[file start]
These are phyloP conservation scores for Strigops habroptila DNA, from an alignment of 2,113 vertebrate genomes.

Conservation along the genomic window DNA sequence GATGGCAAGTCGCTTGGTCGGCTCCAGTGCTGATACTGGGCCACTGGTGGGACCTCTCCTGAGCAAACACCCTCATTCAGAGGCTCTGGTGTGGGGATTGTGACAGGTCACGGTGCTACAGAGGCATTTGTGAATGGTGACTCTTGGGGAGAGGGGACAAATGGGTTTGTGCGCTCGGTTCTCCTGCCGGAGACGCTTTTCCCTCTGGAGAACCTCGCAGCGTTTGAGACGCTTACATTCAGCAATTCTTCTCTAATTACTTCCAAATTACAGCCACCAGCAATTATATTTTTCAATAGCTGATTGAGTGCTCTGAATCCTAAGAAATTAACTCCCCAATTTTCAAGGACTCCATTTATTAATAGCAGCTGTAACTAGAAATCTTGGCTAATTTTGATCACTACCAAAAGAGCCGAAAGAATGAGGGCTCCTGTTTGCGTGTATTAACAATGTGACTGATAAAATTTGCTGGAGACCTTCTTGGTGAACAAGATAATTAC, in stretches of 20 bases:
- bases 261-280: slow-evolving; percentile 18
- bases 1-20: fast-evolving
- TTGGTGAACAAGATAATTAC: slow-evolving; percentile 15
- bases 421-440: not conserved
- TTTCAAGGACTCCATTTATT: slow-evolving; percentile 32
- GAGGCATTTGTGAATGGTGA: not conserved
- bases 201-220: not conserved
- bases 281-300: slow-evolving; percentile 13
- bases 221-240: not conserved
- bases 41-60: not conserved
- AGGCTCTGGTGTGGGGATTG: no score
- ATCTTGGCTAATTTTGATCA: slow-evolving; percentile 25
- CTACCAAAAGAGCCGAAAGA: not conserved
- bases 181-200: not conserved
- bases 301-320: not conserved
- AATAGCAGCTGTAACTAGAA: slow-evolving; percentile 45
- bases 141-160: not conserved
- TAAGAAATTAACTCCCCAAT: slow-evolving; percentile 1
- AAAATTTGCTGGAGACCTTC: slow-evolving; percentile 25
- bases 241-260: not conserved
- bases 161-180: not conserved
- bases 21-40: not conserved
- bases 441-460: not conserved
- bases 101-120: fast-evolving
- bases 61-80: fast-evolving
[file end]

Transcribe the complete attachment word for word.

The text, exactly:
These are phyloP conservation scores for Strigops habroptila DNA, from an alignment of 2,113 vertebrate genomes.

Conservation along the genomic window DNA sequence GATGGCAAGTCGCTTGGTCGGCTCCAGTGCTGATACTGGGCCACTGGTGGGACCTCTCCTGAGCAAACACCCTCATTCAGAGGCTCTGGTGTGGGGATTGTGACAGGTCACGGTGCTACAGAGGCATTTGTGAATGGTGACTCTTGGGGAGAGGGGACAAATGGGTTTGTGCGCTCGGTTCTCCTGCCGGAGACGCTTTTCCCTCTGGAGAACCTCGCAGCGTTTGAGACGCTTACATTCAGCAATTCTTCTCTAATTACTTCCAAATTACAGCCACCAGCAATTATATTTTTCAATAGCTGATTGAGTGCTCTGAATCCTAAGAAATTAACTCCCCAATTTTCAAGGACTCCATTTATTAATAGCAGCTGTAACTAGAAATCTTGGCTAATTTTGATCACTACCAAAAGAGCCGAAAGAATGAGGGCTCCTGTTTGCGTGTATTAACAATGTGACTGATAAAATTTGCTGGAGACCTTCTTGGTGAACAAGATAATTAC, in stretches of 20 bases:
- bases 261-280: slow-evolving; percentile 18
- bases 1-20: fast-evolving
- TTGGTGAACAAGATAATTAC: slow-evolving; percentile 15
- bases 421-440: not conserved
- TTTCAAGGACTCCATTTATT: slow-evolving; percentile 32
- GAGGCATTTGTGAATGGTGA: not conserved
- bases 201-220: not conserved
- bases 281-300: slow-evolving; percentile 13
- bases 221-240: not conserved
- bases 41-60: not conserved
- AGGCTCTGGTGTGGGGATTG: no score
- ATCTTGGCTAATTTTGATCA: slow-evolving; percentile 25
- CTACCAAAAGAGCCGAAAGA: not conserved
- bases 181-200: not conserved
- bases 301-320: not conserved
- AATAGCAGCTGTAACTAGAA: slow-evolving; percentile 45
- bases 141-160: not conserved
- TAAGAAATTAACTCCCCAAT: slow-evolving; percentile 1
- AAAATTTGCTGGAGACCTTC: slow-evolving; percentile 25
- bases 241-260: not conserved
- bases 161-180: not conserved
- bases 21-40: not conserved
- bases 441-460: not conserved
- bases 101-120: fast-evolving
- bases 61-80: fast-evolving